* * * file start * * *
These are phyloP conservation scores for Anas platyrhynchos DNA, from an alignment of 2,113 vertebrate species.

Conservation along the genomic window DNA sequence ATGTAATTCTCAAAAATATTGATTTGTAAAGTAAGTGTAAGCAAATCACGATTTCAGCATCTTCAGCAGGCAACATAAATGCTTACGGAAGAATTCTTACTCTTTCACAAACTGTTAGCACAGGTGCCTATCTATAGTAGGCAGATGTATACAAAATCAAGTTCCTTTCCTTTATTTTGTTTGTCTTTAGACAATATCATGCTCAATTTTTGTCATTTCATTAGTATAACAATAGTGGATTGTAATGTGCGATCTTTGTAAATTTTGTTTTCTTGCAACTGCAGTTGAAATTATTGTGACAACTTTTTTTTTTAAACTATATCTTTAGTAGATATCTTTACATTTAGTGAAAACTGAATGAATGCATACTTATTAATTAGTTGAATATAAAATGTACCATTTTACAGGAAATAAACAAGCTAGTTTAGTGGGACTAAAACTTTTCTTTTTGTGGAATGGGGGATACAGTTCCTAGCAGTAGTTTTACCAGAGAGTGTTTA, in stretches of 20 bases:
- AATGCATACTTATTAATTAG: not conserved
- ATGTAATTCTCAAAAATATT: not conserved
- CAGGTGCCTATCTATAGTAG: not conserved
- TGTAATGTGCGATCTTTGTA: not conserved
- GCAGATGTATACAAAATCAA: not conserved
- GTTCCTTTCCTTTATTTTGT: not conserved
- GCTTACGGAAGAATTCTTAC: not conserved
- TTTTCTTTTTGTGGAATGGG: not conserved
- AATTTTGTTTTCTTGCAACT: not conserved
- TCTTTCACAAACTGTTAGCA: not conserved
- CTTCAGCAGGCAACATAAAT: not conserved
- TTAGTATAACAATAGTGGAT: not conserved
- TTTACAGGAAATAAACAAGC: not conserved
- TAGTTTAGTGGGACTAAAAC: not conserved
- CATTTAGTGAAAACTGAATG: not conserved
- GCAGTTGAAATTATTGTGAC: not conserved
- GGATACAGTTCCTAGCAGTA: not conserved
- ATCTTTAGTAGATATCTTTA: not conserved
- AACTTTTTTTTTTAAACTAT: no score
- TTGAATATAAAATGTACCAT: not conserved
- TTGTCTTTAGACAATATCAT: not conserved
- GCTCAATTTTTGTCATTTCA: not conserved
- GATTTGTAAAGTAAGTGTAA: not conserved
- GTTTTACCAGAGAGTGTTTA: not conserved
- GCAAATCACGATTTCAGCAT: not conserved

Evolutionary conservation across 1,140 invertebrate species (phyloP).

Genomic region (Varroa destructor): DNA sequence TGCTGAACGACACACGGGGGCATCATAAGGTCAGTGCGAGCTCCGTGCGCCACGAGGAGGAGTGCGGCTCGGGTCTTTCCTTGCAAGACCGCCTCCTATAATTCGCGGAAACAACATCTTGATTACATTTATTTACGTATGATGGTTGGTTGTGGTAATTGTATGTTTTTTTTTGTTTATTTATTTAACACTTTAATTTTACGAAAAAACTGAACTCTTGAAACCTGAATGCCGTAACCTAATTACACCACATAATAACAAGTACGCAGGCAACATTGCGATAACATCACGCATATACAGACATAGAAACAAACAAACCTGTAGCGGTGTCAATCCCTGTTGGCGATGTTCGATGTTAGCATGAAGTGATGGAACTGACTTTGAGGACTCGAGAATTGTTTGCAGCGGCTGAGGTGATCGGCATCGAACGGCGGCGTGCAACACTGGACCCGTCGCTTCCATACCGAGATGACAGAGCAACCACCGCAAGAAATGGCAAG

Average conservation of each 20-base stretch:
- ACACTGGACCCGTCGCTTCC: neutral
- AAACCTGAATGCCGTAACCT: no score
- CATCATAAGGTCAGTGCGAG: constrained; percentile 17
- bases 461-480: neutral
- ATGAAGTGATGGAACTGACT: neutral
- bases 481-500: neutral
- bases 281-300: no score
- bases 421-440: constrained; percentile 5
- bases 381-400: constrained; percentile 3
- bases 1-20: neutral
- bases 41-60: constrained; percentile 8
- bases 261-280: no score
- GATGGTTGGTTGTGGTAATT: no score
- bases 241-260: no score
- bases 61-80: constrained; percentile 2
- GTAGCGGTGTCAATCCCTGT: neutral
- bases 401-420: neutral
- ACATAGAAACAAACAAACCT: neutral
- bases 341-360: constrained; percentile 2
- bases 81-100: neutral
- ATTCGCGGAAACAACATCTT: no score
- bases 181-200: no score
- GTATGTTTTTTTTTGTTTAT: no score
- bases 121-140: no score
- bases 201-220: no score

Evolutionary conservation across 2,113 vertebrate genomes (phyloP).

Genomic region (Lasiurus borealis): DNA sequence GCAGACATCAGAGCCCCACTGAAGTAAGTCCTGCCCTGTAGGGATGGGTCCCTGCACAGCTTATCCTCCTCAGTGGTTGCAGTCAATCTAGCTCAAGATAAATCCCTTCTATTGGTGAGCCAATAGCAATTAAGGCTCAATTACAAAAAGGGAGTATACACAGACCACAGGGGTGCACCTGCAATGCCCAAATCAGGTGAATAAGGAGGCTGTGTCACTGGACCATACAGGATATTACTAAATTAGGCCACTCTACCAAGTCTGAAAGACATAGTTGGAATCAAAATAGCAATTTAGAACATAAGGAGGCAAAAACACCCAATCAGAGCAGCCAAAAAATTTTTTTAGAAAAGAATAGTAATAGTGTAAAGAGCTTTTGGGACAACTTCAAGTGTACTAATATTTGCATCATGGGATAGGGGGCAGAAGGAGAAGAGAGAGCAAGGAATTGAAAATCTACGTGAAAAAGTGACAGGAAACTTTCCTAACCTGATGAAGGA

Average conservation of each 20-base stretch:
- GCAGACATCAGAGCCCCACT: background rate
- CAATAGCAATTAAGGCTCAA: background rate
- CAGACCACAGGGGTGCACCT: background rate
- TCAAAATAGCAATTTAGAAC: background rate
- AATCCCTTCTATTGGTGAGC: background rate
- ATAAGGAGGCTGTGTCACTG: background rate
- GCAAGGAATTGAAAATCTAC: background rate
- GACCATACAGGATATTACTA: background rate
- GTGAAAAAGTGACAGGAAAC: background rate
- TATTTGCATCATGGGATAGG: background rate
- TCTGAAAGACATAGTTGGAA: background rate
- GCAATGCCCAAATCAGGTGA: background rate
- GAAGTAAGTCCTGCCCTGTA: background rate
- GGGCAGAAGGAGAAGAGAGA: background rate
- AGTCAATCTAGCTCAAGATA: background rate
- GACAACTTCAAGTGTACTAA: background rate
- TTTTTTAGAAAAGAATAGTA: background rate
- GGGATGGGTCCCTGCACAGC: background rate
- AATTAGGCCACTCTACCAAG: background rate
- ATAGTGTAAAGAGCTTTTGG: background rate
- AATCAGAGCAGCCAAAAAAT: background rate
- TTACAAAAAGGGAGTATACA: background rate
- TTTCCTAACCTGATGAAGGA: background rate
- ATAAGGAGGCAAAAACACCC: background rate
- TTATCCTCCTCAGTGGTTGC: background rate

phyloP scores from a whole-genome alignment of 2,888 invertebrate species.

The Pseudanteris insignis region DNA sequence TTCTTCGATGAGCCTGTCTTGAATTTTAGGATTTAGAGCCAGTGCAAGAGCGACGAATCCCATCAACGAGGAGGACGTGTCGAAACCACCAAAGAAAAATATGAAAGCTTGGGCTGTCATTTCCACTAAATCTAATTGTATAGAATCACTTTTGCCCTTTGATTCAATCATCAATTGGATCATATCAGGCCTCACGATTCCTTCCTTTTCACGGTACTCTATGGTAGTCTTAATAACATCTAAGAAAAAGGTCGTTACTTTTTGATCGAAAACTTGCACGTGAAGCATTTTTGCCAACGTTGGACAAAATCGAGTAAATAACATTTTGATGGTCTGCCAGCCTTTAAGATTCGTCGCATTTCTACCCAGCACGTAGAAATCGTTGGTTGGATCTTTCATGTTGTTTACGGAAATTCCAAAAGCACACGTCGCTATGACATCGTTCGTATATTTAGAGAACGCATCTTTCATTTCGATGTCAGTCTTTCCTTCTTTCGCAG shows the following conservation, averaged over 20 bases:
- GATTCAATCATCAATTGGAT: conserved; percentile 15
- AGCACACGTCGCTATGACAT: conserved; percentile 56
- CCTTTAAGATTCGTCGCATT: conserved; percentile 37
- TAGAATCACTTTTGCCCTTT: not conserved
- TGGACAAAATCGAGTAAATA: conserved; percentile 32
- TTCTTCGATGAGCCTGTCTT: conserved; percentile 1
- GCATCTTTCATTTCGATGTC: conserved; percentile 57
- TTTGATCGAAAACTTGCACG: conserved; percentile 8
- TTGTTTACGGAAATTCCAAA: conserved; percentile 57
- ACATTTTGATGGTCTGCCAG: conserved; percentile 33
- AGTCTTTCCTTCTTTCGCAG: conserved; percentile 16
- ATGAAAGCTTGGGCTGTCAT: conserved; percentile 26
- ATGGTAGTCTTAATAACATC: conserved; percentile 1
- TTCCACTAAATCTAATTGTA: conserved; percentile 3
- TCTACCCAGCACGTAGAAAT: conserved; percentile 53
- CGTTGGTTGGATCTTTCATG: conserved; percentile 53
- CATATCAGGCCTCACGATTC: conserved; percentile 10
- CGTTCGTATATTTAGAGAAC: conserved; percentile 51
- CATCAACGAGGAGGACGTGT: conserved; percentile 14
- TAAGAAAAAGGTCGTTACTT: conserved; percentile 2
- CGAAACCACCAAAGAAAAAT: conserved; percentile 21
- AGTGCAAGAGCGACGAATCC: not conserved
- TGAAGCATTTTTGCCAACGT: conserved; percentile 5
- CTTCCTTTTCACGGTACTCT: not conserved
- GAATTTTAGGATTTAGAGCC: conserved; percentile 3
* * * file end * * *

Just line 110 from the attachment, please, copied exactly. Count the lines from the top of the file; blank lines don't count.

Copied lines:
- GAATTTTAGGATTTAGAGCC: conserved; percentile 3